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A study of acoustic descriptors for an Environmental Imapct Assessment: a case study in Curitiba, Brazil.

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An analysis was made of acoustic descriptors for the preparation of an Environmental Impact Study. The parameters evaluated were: noise measurement time, the need for triplicate noise measurements, and determination of the grid spacing for noise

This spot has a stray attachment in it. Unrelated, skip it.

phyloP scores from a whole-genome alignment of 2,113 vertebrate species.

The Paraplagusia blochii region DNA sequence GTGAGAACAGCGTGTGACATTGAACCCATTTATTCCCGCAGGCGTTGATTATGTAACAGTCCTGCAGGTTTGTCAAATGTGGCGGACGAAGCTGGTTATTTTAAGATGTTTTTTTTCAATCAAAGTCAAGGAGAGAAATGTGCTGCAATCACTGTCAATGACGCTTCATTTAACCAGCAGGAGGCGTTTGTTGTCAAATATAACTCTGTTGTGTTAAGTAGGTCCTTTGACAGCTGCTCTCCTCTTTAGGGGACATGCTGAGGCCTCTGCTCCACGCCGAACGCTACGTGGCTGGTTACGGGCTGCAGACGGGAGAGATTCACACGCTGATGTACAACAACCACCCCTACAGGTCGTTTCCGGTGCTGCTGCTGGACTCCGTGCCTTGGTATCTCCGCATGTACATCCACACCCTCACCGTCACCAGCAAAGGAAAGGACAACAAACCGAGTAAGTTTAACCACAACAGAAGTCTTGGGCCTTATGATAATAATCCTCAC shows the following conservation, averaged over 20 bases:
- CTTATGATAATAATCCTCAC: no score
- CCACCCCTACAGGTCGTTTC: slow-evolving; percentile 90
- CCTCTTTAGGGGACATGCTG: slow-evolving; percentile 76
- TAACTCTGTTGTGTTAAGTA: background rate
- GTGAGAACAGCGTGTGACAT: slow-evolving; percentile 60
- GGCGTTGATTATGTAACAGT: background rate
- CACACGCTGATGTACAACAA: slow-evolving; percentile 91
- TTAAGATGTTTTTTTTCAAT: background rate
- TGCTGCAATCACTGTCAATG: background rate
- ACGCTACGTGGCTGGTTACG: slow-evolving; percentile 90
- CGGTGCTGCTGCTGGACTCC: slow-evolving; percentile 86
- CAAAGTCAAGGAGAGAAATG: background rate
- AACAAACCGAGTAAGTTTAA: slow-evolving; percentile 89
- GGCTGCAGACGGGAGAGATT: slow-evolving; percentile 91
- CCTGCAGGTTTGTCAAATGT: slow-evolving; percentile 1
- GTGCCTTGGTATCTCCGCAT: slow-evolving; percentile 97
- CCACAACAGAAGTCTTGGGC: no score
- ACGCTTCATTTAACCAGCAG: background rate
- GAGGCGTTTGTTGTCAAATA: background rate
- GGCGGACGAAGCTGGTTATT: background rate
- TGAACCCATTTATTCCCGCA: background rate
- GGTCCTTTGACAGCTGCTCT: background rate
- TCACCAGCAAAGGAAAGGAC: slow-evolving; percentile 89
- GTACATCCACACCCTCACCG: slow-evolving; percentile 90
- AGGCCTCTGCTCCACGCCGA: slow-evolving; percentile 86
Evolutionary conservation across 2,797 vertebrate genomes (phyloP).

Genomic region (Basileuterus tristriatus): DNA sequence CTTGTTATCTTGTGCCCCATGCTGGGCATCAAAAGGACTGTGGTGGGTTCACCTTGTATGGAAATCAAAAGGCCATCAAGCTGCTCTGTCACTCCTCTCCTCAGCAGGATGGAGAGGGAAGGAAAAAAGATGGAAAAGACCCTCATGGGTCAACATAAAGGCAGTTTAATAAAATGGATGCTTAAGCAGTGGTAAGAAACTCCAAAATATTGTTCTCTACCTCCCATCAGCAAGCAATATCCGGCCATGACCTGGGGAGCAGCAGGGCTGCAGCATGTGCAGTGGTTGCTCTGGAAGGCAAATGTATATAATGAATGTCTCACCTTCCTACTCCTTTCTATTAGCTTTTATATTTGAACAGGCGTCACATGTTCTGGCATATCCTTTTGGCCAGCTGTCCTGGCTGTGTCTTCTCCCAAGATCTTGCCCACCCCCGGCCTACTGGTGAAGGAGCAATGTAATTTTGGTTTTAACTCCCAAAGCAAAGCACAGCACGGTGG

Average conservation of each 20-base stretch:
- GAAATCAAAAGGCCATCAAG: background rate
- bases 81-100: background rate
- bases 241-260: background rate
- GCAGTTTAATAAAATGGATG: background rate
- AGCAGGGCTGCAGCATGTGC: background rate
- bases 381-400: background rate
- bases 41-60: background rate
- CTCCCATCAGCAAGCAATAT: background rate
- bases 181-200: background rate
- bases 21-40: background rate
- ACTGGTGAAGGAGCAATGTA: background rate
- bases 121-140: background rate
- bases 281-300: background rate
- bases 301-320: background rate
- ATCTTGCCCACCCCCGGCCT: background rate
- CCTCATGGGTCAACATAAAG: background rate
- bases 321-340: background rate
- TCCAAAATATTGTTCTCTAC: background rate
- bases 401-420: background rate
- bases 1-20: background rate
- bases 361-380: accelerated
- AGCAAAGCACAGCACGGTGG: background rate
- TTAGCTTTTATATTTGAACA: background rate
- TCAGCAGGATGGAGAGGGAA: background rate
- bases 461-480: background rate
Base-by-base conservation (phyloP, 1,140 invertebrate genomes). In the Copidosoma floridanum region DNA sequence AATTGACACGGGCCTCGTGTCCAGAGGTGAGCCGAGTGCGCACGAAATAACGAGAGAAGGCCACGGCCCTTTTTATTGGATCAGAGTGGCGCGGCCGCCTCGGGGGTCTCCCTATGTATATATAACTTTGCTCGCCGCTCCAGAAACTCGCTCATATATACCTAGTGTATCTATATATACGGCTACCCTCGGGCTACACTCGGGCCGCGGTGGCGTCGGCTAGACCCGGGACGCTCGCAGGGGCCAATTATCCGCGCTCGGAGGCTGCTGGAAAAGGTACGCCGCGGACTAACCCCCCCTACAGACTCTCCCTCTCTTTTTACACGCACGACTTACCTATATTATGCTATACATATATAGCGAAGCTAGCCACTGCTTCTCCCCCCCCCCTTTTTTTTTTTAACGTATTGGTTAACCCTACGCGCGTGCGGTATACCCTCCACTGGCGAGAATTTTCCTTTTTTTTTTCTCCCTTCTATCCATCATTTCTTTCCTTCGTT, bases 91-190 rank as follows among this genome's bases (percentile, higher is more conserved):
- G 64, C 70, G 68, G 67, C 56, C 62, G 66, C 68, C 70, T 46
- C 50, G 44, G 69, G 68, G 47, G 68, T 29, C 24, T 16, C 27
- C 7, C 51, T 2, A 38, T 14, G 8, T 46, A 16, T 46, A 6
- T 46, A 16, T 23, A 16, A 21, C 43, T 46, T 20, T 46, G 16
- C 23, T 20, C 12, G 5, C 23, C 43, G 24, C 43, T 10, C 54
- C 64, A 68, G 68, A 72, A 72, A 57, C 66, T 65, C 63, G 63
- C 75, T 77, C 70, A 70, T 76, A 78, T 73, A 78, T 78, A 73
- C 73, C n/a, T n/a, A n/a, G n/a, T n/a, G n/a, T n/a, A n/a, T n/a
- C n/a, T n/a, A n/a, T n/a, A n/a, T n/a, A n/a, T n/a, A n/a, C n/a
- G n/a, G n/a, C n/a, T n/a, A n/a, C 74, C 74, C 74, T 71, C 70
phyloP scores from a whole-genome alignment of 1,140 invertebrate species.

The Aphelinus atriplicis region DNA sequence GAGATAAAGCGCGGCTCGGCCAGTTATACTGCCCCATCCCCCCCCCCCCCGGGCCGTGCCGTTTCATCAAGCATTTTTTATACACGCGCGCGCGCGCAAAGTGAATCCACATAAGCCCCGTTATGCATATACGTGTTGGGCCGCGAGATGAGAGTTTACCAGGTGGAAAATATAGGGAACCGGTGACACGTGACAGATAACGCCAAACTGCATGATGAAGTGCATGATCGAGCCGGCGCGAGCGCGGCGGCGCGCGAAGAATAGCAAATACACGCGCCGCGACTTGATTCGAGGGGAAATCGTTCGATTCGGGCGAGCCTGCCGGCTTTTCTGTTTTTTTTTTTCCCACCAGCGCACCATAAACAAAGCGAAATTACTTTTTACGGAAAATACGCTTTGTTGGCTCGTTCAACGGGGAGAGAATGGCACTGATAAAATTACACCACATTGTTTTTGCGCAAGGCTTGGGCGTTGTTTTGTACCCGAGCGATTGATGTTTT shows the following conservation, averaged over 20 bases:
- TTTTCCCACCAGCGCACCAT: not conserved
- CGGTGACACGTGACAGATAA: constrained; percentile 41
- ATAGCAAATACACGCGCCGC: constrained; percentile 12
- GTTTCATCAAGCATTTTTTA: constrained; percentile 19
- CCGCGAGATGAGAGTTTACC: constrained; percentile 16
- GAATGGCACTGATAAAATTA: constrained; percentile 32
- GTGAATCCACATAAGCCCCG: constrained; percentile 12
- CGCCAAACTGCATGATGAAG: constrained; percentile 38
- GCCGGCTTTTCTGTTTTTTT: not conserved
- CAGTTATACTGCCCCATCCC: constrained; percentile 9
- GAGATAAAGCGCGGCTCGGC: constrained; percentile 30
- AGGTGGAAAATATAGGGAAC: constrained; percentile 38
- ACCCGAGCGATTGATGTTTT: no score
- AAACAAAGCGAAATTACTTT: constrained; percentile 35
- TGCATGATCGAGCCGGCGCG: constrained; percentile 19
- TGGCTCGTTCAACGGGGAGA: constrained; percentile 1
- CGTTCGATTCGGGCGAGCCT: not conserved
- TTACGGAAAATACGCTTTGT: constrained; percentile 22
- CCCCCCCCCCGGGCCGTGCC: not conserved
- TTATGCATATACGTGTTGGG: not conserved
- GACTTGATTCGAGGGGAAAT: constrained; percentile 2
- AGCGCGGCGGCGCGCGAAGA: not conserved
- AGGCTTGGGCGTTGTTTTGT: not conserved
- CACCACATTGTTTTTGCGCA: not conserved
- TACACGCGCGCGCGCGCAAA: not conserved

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  A study of acoustic descriptors for an Environmental Imapct Assessment: a casestudy in Curitiba, Brazil. Margret Sibylle Engel 1 , Paulo Henrique Trombetta Zannin 2   1 Federal University of Paraná, Post Graduation Program in Water Resources and Environmental Engineering,Curitiba, Brazil. E-Mail:margretengel@yahoo.com 2 Federal University of Paraná, Laboratory of Environmental and Industrial Acoustics and Acoustic Comfort,Curitiba, Brazil. E-Mail: zannin@ufpr.br  Introduction  Noise pollution today is one of the main forms of urbanenvironmental pollution and is responsible for negativeimpacts that are harmful to the environment and the qualityof life of the population [1].The environmental noise assessment is a way to check thenature and the characteristics of noises; to perfom it a set of reliable parameters are needed to take sound measurements,as well as the sound mappings and acoustic predictions.The aim of this paper is to obtain reliable acoustic parameters that will facilitate the findings, interpretation andenable the document production which will be useful indecision making in an attempt to reduce and control highwaynoises in the south of Brazil. The focused parameters werethe following: the sound measurement observation time, theneed to do triplicate sound measurements and the best sizedetermination of the grid in carrying out the sound mapping. Materials and methods   Study area The city of Curitiba is one of the main cities of the south of Brazil, with a population of 1 800 000 inhabitants. The cityis crossed from north to south by a highway which connectsthe southern region to the southeast region, as well as to theother parts of the country. Since 2007 public revitalizing andurbanization works have been carried out along thishighway, transforming it into an important urban avenue,called Green Line. Figure 1: Study area showing the 500 meter distance between thenoise measurement points.   The noise measurements and the noise mapping were takenin a small urbanized section of the Green Line (fig. 1). Twonoise measurement points were picked out, separated by 500meters between them. Equipment In order to collect the noise measurement data for this studyacoustic descriptors B&K 2238, B&K 2250 and B&K 2260and an acoustic calibrator B&K 4310, as well as the NoiseExplorer software 7815 were used. The noise mapping was performed with the software B&K Predictor 7810, version6.2. Noise measurement observation time The generally recommended noise measurement observationtime varies between 10  ±  15 minutes [2]. For this studymeasurements were taken with three different durations: 10minutes, 15 minutes and 30 minutes. The noisemeasurements took place separately, always using the sameequipment. Along with the noise measurements the number of the passing vehicles was counted in order to characterizethe intensity of the traffic flow at the moment of eachmeasurement. This information was one of the utilized parameters for the noise mapping calibration. Verifying the necessity of doing soundmeasurement triplicates In order to verify if the sound measurement data were reallyconstant triplicate measurements were taken at the twoselected points for the pilot study. These measurements took  place at distinct days, always at the same time. Linear regressions of these findings were used for eachmeasurement point in order to verify the variation of thetriplicate findings.The urban traffic noise of vehicles generally shows a highdegree of constancy; normally no variations higher than 1dB will take place due to the constant flow of vehicles [2]. The grid size determination for noise mapping European Union Guides [3] suggest that the software user of noise mapping, in selecting the grid size accepts theresponsibility for the map accuracy and does his best in thecalculation, including the time necessary for calculation. Inthis connection, a common practice in noise mapping of large areas is the division of the calculation into two steps:the first one consists in utilizing a gross grid (30m x 30m) tofind the areas of interest. The second one consists in    DAGA 2012 - Darmstadt                          1 1 3      applying a smaller grid resolution (generally 10m x 10m),which is applied in specific areas of interest, such as populated areas. Occasionally smaller grids may be used.In this study, in order to determine the noise mapping grid,maps were developed of the same measurement point. It wasdecided to plot maps with different grids in the region near the measurement point 2 of the study area. The tested gridsof the following sizes: 30m x30m, 20m x 20m, 15m x 15mand 10m x 10m. As the grids are reduced in size thesimulated receivers will increase. Results and discussionResults of the measurement observation time Table 1 shows the results of equivalent sound pressure levelsfor each the tree studied measurement times, as well asstatistical DQDO\VLVVKRZLQJWKHG%YDULDWLRQǻG%EHWZHHQPHDVXUHPHQWVDQGWKHSHUFHQWYDULDWLRQǻ)URPWKHVH results it can be concluded that after measurement durationof 15 minutes or more, there is a greater constancy in thenoise measurement results. Table 1 : Sound measurement results according to measurementobservation time and variations in dB and %. Point 1 Parameter L Aeq   ǻG%   ǻ  10 min. 73 - -15 min. 71 -2 -2,7430 min. 74 +1 +1,37Point 2 Parameter L Aeq   ǻG%   ǻ  10 min. 73 - -15 min. 72 -1 -1,3730 min. 72 -1 -1,37 Results of the verification of the need of doingnoise measurement triplicates The obtained results in the verification of the need of doingnoise measurement triplicates are shown in table 2 bellow. It DOVRVKRZVDYDULDWLRQLQG%ǻG%DQGWKHSHUFHQWYDULDWLRQǻ between the measurements. Table 2: Noise measurement triplicates results, dB and %variation.  Point 1 Parameter L Aeq   ǻG%   ǻ  1 st . triplicate 72,9 - -2 n triplicate 72,7 -0,2 -0,33 r  triplicate 72,2 -0,7 -1,0Point 2 Parameter L Aeq   ǻG%   ǻ  1 st . triplicate 72,8 - -2 n triplicate 71,3 -1,5 -2,13 r  triplicate 70,5 -2,3 -3,2The linear regression coefficients (R  2 ) of the twomeasurement points are near 1.00; in measurement point 1R  2 = 0.94123 and in measurement point 2 R  2 = 0.97. Theseresults show that there is no variation between the triplicateresults and that triplicate measurements are not necessary. Grid size determination for noise mappingresults It was found that maps with greater grids had a smaller accuracy than maps with smaller grids, as in [3]. Maps withsmaller grids have more details, the sound waves depiction,as well as the sound itself decline, have more roundedshapes and shows with greater reliability of the sound behavior according to its propagation path. Figure 2, shows acomparison between four sound maps of the same region,where the tests with the grids were performed.According the grid tests it was found the best grid is grid 10(10m x 10m), as the study area is densely populated. Conclusion Obtaining reliable acoustic parameters for preparingEnvironmental Impact Assessment is of utmost importancefor report elaborations aimed an accurate acoustic diagnosisfor decision making in mitigating actions and environmentalcontrol.These paper succeeded in confirming theories andobservations of specialists in the acoustics areademonstrating the adoption acoustics parameters for theachieving those reports can be standardized independently of the study area. References [1] WHO  ±  WORLD HEALTH ORGANIZATION. 5pVXPp'¶RULHQWDWLRQ'HV'LUHFWLYHV   'H,¶RPV5HODWLYHV$X%UXLW'DQV,¶HQYLURQPHQWDO Genev, 2003.[2] Hansen, C. H. Noise control: from concept toapplication. New York, USA: Taylor & Francis, 2005.   [3] European Commission Working Group  ±   assessment of exposure to noise, Good practice guide for strategic noise mapping and the production of associateddata on noise exposure.Version 2, WG-AEN 004.2007;2007.   Figure 2: Map 1 with grid 30 (30m x 30m), map 2 with grid 20(20m x 20m), map 3 with grid 15 (15m x 15m) and map 4 with grid10 (10m x 10m).    DAGA 2012 - Darmstadt                          1 1 4